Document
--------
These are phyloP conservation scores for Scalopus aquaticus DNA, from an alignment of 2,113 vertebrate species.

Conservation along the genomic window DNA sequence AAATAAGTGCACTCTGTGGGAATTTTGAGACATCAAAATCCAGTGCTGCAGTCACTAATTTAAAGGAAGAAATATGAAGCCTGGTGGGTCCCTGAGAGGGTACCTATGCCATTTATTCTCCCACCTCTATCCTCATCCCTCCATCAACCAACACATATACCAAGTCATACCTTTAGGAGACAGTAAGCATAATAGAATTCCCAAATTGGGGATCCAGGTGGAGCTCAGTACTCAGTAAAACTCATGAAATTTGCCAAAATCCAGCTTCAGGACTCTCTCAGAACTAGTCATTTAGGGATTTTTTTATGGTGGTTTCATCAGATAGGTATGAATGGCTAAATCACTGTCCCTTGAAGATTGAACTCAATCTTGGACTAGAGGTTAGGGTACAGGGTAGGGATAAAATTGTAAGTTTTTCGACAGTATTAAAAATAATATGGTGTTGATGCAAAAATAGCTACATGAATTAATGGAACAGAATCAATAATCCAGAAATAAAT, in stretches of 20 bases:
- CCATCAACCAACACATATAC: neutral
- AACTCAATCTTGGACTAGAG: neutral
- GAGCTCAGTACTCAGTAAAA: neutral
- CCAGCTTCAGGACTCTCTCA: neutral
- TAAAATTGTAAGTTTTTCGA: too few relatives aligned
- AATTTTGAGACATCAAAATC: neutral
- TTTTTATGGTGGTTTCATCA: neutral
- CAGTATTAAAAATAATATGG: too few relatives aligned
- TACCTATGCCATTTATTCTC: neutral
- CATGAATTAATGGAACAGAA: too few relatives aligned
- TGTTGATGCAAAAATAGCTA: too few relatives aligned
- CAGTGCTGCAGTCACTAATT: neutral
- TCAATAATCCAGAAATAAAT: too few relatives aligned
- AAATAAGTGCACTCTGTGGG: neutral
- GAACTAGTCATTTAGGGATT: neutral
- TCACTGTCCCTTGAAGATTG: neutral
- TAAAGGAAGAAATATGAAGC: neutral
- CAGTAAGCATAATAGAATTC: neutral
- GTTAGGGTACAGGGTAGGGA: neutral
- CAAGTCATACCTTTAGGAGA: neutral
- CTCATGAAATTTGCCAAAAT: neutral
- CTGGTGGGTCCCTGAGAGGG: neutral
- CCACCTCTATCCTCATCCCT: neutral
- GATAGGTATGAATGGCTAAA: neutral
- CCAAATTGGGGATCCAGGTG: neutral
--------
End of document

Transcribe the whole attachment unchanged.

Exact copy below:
These are phyloP conservation scores for Scalopus aquaticus DNA, from an alignment of 2,113 vertebrate species.

Conservation along the genomic window DNA sequence AAATAAGTGCACTCTGTGGGAATTTTGAGACATCAAAATCCAGTGCTGCAGTCACTAATTTAAAGGAAGAAATATGAAGCCTGGTGGGTCCCTGAGAGGGTACCTATGCCATTTATTCTCCCACCTCTATCCTCATCCCTCCATCAACCAACACATATACCAAGTCATACCTTTAGGAGACAGTAAGCATAATAGAATTCCCAAATTGGGGATCCAGGTGGAGCTCAGTACTCAGTAAAACTCATGAAATTTGCCAAAATCCAGCTTCAGGACTCTCTCAGAACTAGTCATTTAGGGATTTTTTTATGGTGGTTTCATCAGATAGGTATGAATGGCTAAATCACTGTCCCTTGAAGATTGAACTCAATCTTGGACTAGAGGTTAGGGTACAGGGTAGGGATAAAATTGTAAGTTTTTCGACAGTATTAAAAATAATATGGTGTTGATGCAAAAATAGCTACATGAATTAATGGAACAGAATCAATAATCCAGAAATAAAT, in stretches of 20 bases:
- CCATCAACCAACACATATAC: neutral
- AACTCAATCTTGGACTAGAG: neutral
- GAGCTCAGTACTCAGTAAAA: neutral
- CCAGCTTCAGGACTCTCTCA: neutral
- TAAAATTGTAAGTTTTTCGA: too few relatives aligned
- AATTTTGAGACATCAAAATC: neutral
- TTTTTATGGTGGTTTCATCA: neutral
- CAGTATTAAAAATAATATGG: too few relatives aligned
- TACCTATGCCATTTATTCTC: neutral
- CATGAATTAATGGAACAGAA: too few relatives aligned
- TGTTGATGCAAAAATAGCTA: too few relatives aligned
- CAGTGCTGCAGTCACTAATT: neutral
- TCAATAATCCAGAAATAAAT: too few relatives aligned
- AAATAAGTGCACTCTGTGGG: neutral
- GAACTAGTCATTTAGGGATT: neutral
- TCACTGTCCCTTGAAGATTG: neutral
- TAAAGGAAGAAATATGAAGC: neutral
- CAGTAAGCATAATAGAATTC: neutral
- GTTAGGGTACAGGGTAGGGA: neutral
- CAAGTCATACCTTTAGGAGA: neutral
- CTCATGAAATTTGCCAAAAT: neutral
- CTGGTGGGTCCCTGAGAGGG: neutral
- CCACCTCTATCCTCATCCCT: neutral
- GATAGGTATGAATGGCTAAA: neutral
- CCAAATTGGGGATCCAGGTG: neutral